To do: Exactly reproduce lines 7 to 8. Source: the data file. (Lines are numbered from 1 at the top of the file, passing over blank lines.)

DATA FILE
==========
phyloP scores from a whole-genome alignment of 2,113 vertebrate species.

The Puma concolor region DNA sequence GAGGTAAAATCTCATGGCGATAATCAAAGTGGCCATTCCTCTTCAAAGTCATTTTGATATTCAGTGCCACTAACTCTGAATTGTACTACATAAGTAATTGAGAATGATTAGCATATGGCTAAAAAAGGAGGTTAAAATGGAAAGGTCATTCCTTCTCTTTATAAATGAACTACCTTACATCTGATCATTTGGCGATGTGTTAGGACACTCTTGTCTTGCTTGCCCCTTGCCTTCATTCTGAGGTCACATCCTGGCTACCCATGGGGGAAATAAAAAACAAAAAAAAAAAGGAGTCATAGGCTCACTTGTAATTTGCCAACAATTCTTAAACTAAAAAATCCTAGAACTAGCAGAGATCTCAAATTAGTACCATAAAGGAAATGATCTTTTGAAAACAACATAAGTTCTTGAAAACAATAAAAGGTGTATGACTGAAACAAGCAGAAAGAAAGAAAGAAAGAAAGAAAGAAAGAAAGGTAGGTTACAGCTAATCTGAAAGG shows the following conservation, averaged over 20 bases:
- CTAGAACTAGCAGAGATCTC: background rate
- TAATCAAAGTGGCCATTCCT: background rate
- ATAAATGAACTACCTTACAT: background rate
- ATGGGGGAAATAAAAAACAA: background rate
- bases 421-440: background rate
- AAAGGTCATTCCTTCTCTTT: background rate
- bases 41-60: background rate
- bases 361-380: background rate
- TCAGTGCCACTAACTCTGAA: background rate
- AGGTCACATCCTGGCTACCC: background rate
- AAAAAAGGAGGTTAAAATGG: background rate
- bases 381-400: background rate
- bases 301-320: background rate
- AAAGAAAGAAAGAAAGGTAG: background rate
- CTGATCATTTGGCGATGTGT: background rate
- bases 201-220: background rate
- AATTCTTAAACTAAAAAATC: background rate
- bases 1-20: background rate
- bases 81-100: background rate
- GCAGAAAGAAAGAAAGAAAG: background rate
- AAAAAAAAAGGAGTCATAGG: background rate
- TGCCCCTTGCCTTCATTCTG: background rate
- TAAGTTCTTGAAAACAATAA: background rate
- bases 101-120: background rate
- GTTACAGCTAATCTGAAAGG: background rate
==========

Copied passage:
- bases 421-440: background rate
- AAAGGTCATTCCTTCTCTTT: background rate